Vilas county has 1,318 lakes, Oneida county has another 493, and there are hundreds of miles of streams in our area. Could a paddler ask for anything more?
But how do you pick a place to go? We put together some ideas for you.
The Northern Highland American Legion State Forest (NHAL) has a multitude of paddling destinations. The link below gives officially designated canoe/kayak routes. These are mostly a combination of lakes and streams that come together for nice routes. Most will require putting an extra car or bike at the far end to get back to your starting point. Go to http://dnr.wi.gov/topic/StateForests/nhal/ (Click “maps and pubs,” routes are listed under “canoe trails”). There are also many lakes within the NHAL that are designated as “no motor” or “electric motors only”. If you are looking for a silent experience, we highly recommend choosing a lake from this list.
Some or our favorite lakes for kayaking and canoeing in the Vilas area include:
1. The chain of lakes including Bittersweet, Prong, Smith and Oberlin. There are short portages between each lake. They can be accessed from the north side of Hwy 70, near where Blue Island Road comes in from the south.
2. Salsich Lake, just east of the town of Star Lake. This requires a lengthy portage from the parking spot to the lake.
3. Allaquash Lake, just east of Hwy M near Trout Lake. This lake has a larger portion where motors are allowed, and a smaller marshy portion where motors are not allowed.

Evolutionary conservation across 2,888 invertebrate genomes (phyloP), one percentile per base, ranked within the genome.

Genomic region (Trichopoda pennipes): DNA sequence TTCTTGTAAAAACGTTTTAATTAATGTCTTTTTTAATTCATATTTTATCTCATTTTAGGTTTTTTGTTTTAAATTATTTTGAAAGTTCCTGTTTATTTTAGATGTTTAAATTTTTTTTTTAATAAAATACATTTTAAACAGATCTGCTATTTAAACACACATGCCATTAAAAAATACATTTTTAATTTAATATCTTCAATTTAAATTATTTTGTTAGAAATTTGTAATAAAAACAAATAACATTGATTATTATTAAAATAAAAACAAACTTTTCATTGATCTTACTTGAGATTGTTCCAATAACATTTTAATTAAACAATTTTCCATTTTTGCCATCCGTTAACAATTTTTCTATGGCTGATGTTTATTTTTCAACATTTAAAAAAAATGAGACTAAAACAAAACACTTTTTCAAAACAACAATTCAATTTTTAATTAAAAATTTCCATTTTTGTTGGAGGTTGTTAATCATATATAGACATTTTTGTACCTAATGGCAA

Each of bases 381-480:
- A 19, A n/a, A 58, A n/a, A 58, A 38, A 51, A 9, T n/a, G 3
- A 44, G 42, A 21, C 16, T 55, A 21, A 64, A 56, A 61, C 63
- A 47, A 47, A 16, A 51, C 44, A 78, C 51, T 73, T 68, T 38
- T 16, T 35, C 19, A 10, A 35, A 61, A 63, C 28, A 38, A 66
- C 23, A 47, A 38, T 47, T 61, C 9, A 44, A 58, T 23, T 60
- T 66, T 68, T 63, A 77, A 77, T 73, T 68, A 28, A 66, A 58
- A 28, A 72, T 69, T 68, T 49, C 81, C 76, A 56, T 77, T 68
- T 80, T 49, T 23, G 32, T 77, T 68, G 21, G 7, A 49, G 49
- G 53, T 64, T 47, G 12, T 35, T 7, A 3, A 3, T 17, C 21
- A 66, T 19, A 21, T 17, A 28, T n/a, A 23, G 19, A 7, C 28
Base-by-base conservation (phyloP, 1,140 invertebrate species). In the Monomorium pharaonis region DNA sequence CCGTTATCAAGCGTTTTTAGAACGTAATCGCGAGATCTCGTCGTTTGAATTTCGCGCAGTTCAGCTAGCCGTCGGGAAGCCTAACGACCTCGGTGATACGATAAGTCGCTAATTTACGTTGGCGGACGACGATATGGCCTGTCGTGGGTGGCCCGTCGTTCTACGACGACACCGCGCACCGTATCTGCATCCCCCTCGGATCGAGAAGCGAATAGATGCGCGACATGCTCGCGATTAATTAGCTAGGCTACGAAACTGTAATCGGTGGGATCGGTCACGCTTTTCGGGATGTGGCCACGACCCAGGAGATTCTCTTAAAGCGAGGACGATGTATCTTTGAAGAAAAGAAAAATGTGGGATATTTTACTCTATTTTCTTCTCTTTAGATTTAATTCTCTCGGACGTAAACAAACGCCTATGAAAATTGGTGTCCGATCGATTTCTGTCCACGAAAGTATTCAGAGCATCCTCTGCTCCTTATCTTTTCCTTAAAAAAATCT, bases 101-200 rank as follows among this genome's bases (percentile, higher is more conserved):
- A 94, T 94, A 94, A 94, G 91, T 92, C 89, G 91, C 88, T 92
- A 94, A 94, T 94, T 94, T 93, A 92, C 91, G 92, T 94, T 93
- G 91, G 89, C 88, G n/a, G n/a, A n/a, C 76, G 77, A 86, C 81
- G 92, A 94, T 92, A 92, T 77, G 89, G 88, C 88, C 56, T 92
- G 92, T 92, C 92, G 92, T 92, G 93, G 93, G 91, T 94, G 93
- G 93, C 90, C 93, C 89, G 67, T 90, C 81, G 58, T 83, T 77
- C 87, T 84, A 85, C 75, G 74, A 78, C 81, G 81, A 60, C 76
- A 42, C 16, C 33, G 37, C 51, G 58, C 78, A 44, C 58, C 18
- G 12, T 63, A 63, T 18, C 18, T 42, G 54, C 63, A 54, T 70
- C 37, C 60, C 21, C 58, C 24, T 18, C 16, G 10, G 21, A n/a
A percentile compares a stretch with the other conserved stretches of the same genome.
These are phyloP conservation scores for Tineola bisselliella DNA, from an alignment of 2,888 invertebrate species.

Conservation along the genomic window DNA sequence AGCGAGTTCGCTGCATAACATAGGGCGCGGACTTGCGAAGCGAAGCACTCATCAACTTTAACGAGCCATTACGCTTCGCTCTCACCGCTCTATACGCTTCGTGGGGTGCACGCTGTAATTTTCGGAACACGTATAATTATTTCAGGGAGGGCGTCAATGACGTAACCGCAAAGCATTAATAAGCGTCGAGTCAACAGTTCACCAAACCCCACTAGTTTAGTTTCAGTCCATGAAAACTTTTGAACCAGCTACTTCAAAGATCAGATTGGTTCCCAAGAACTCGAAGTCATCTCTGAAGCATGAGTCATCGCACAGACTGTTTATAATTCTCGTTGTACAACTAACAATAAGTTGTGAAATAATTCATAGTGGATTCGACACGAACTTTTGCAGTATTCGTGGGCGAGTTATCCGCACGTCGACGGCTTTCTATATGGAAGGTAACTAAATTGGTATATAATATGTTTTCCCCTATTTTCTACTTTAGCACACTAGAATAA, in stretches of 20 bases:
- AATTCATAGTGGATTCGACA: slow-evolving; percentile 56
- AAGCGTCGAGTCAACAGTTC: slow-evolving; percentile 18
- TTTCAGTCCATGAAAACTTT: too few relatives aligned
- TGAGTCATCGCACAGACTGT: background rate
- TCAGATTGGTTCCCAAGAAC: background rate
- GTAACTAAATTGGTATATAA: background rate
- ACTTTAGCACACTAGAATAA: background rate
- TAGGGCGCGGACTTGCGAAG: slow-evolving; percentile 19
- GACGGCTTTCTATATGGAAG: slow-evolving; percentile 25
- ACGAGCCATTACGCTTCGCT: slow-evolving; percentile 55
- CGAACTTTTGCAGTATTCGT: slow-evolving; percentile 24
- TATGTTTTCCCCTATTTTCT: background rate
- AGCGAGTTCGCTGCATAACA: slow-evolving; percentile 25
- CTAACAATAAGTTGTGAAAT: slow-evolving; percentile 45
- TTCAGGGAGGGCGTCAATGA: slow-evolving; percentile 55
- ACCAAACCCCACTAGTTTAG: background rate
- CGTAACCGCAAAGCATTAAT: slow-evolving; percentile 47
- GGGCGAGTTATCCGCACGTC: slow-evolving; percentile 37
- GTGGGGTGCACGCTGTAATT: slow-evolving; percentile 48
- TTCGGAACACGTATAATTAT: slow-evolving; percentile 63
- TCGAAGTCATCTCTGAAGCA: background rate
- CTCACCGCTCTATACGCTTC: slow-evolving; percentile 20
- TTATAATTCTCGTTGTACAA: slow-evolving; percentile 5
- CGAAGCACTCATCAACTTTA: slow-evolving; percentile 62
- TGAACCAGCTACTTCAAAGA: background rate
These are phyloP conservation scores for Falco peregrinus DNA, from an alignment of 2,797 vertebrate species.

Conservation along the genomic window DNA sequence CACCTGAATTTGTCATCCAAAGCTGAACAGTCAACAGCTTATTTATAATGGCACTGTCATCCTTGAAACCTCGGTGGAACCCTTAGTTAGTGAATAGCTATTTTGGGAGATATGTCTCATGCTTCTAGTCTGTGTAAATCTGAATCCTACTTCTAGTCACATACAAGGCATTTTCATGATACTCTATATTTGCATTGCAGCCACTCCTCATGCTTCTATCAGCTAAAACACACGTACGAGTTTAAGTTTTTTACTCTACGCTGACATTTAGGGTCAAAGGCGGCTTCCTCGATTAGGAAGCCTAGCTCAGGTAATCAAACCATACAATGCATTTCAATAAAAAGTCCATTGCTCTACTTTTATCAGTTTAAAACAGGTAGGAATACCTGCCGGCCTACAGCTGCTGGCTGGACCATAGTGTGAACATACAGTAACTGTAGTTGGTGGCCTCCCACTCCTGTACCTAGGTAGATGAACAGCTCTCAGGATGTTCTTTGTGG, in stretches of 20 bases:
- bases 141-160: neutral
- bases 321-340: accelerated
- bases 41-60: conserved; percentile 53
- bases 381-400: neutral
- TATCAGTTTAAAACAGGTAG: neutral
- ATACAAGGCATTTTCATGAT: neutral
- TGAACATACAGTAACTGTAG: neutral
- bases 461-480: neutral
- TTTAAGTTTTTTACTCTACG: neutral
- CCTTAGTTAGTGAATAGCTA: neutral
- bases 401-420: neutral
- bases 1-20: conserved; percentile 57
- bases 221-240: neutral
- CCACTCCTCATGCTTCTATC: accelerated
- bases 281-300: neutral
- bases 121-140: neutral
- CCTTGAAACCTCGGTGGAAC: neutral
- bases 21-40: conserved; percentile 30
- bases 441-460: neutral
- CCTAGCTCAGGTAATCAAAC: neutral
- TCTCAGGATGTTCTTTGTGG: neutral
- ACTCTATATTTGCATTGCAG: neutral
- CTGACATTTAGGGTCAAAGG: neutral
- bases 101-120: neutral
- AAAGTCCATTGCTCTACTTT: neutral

4. Day Lake, just northwest of Trout Lake. It is also classified as a State Natural Area.
5. Dorothy Dunn Lake, north of Star Lake. This is a smaller, somewhat marshy lake.
6. Fallison Lake, west of Sayner near Hwy N, which also has a nature trail around the lake. The lake is spring fed and clear.
7. Frank Lake, north of Sayner, which requires a short carry down from the parking spot. It is fairly large for a no motor lake.
8. Gilmore Lake, west of the Rainbow Flowage in Oneida county. If you are feeling adventurous, start at Dog Lake (off of Hwy J), and paddle down Dog Creek to Gilmore. Expect lots of fallen trees and other obstacles on the creek.
9. Jute Lake, northeast of Boulder Junction. There are a few cabins on the north side, but overall a very clear, quiet lake.
10. Lone Tree Lake, northwest of Star Lake. Nice beaches in low water years.
11. Lost Canoe Lake, southeast of Boulder Junction. There is some development on the west side, but the shoreline is mostly wilderness. It has a unique set of rails for getting boats to the lake from Hwy K.
12. Nixon Lake, east of Boulder Junction - swampy and good for wildlife viewing.
13. Partridge Lake, north of Star Lake. With only one cabin on the lake, it has a strong wilderness feel.
14. Pickerel Lake, west of St. Germain in Oneida County. The south shore is developed, but the north shore is pristine.
15. Anywhere on the Rainbow Flowage – the upper reaches are great for spotting eagles.
16. Escanaba Lake, southeast of Boulder Junction, unique because fishing is open year round. Lots of bays and islands.
17. Nebish Lake, southeast of Boulder Junction, near Escanaba Lake. This is a pretty small lake, but very quiet and clear.
18. Anywhere in the Sylvania Wilderness, which borders Vilas County on the north in Upper Michigan. The smallmouth bass fishing is fantastic. You will need to purchase a pass and go through an orientation.
19. Wisconsin River – see link Wisconsin Valley Improvement link below.
To make our favorites list, the lakes must have little or no development on the shoreline, limited boat motor traffic, be large enough to have some room to paddle, and no developed campgrounds. Let us know if you have some additions to the list!
The Wisconsin River winds its way all through the Vilas area, and offers a variety of water types.
There are some great maps of the river with lots of notations, published by the Wisconsin Valley Improvement Company at: http://www.wvic.com (Click on maps 1 and 2 for the maps that apply to our area.)
Canoe and kayak rentals in Vilas County
Woodruff and Boulder Jct:
"All water has a perfect memory and is forever trying to get back to where it was." -Toni Morrison